The Whole Beast: Nose to Tail Eating Paperback – Mar 30 2004
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From Publishers Weekly
An audacious chef whose St. John restaurant in London draws legions of fans, Henderson is a staunch proponent of using virtually the entirety of any plant or animal being served up. Harking back to the days when very little went to waste, he practices what he preaches with such victuals as Rolled Pig's Spleen, Duck's Neck Terrine and Roast Woodcock, which is cooked with innards and head intact, the latter providing a bit of "delicious brains." Henderson recommends the use of a disposable Bic razor for depilating the primary ingredient in Crispy Pig Tails. And then there's Warm Pig's Head, which extreme chef Anthony Bourdain describes in his introduction as "so Goddamn amazing that it borders on religious epiphany." Here, too, are four recipes for lamb's brains, a commodity that Henderson admits is illegal in both the U.S. and England. Home chefs will encounter difficulties in obtaining other ingredients as well. Blood Cake and Fried Eggs calls for a quart of fresh pig's blood, and Soft Roes on Toast requires delicate white sacs of herring semen. Sprinkled among these challenging dishes, however, are more accessible fare: Kid and Fennel, Mussels Grilled on a Barbecue, and Radishes to Accompany Duck or Goose, wherein both the radish and its leaves are added to the bird's jus. Desserts include Treacle Tart and Carragheen Pudding made with red seaweed.
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'A fantastic book, wonderful stories with nostalgic and inspiring recipes -an essential book for honest cooks' Jamie Oliver 'His cooking and recipes are a joy' Nigel Slater 'A cult masterpiece' Anthony Bourdain 'Nose to Tail Eating is a book I've raided so many times as a chef. Every recipe is wonderful, and it's one of the most concisely humorous cookbooks that I've ever come across. Fergus has a sense of humour and an ability to self-edit that I'm as envious of as I am his cooking skills. And Jason Lowe is one of my favourite food photographers' Tom Norrington-Davies --This text refers to the Hardcover edition.See all Product Description
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Top Customer Reviews
For several reasons, this book is likely to have little to no value to the average person who cooks and who may refer to a cookbook now and then. The recipes commonly use ingredients that are simply unavailable outside better butcher shops and farmers' markets. The recipes also commonly use techniques that are the antithesis of fast cooking and low fat cooking. There are some recipes that literally require up to two weeks to complete.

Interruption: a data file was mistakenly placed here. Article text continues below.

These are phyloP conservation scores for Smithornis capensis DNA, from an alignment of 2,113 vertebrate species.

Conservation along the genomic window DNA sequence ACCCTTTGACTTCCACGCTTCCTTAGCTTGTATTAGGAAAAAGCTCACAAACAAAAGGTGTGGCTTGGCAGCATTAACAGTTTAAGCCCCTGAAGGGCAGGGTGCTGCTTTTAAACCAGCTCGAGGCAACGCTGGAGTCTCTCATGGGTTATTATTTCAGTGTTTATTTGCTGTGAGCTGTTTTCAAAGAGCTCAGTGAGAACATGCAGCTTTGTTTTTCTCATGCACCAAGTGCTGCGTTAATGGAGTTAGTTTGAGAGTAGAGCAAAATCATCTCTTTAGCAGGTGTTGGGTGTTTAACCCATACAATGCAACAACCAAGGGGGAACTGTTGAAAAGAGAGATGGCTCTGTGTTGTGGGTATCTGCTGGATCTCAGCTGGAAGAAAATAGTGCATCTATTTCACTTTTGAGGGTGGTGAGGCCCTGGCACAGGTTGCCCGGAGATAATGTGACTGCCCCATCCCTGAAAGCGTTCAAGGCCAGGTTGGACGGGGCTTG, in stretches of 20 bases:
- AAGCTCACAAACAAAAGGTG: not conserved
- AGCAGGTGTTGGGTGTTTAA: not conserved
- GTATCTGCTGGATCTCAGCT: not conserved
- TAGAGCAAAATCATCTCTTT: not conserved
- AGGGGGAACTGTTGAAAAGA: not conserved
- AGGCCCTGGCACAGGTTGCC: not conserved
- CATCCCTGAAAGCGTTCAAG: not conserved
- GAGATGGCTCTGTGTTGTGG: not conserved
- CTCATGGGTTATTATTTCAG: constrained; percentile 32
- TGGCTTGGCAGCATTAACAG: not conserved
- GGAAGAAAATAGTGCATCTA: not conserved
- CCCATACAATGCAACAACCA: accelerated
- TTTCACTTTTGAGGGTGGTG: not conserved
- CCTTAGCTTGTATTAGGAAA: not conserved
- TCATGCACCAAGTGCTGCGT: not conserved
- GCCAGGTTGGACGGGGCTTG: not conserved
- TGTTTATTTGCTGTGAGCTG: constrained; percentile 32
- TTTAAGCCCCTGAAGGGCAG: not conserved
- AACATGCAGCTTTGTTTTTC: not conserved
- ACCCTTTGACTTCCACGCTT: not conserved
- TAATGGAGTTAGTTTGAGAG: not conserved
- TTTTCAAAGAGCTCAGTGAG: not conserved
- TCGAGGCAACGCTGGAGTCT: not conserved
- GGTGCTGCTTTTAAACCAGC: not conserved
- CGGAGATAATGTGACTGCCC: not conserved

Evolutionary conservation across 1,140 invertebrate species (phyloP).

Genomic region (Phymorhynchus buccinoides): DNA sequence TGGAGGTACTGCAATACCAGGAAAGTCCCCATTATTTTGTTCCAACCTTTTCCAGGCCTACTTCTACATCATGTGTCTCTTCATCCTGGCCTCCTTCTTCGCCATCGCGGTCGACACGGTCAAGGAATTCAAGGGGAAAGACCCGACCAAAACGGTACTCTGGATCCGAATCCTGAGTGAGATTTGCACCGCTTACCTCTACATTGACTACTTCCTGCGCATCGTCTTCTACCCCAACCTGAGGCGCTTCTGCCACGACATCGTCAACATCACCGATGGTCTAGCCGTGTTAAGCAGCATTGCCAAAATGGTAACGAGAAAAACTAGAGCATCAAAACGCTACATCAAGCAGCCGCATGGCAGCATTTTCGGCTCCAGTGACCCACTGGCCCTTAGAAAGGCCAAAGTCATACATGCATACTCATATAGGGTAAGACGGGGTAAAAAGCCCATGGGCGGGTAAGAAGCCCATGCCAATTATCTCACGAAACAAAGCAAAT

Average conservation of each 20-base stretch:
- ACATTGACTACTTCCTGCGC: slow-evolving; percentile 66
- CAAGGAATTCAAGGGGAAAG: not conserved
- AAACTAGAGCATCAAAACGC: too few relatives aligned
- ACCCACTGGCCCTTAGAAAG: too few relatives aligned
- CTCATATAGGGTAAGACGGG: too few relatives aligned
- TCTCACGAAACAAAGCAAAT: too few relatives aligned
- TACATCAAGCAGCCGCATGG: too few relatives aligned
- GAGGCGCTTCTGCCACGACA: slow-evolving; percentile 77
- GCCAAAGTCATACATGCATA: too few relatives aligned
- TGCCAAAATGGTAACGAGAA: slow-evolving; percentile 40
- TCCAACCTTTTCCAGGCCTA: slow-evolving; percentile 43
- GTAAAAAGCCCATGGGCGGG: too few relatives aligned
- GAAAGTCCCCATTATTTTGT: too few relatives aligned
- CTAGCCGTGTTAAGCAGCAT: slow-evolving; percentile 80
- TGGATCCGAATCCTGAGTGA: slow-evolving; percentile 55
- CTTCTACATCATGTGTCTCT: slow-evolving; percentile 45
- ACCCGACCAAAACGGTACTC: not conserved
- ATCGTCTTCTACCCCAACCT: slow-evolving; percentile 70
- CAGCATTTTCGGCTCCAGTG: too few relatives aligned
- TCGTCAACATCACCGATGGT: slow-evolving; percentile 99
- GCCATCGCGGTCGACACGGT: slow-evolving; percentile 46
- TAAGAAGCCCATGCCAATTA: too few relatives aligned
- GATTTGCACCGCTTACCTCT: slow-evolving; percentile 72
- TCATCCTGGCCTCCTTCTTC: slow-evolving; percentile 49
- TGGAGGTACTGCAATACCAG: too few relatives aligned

The true audience for this book aside from culinary professionals are those who religiously watch Alton Brown's 'Good Eats' , read John Thorne's books and newsletter as if they were gospels, and study books by Paul Bertolli, Eric Rippert, Judy Rodgers, and Jeremiah Tower for subtle new techniques to squeeze the last ounce of value from their primo materia.
Just to be sure it is clear to you what this book is all about, it's primary subject is preparing in a cuisine absolutely everything but the oink, as the saying goes, from a pig and other animals. To this end, the author presents us with recipes for pig's head, pigs jowls (Mario Batali's favorite guanciale), pig's ears, pig's tail, livers, hearts, tongues, and the most beloved stomach as used in preparing the old Scottish classic, haggis.
If this were the limit of the author's novelty, there would probably be little interest in the book among chefs. The author pushes this point of view to cover culinary techniques which are either not commonly used by the average chef and which are generally unknown to the average cook.Read more ›
Excellent for at home as well as professional cooks.
The food is defenetly on the more rustic side, but extremely flavorful and worth overcoming any squeamishness about any of the cuts of meat used.
The recipes are very easy to follow and the notes from Fergus are insightful and helpful.
Worth buying, i only wish i could have found it in hardcover
Most recent customer reviews
Brilliant book for experienced home cooks and food enthusiasts. Fergus has a unique way with words in this book and the resulting recipes are truly unique.Published 15 months ago by Jack
This book was recommended by a friend who described it as eclectic, frugal and excellent - certainly and interesting combination of adjectives. Read morePublished on June 23 2014 by ATC123
A must read. Use the best ingredients, take your time and you will have some of the best go to recipes. Read morePublished on March 29 2014 by Andre
This book is centuries behind its time and years ahead of its time-a great book for anyone who cares about food, cooking or eating. Thank God for Henderson's work and craft. Read morePublished on April 26 2004 by Michael Ruhlman
I know, I'm the publisher. But that's just it -- I committed early here, bought into this book in a big way. Read morePublished on April 13 2004 by Daniel Halpern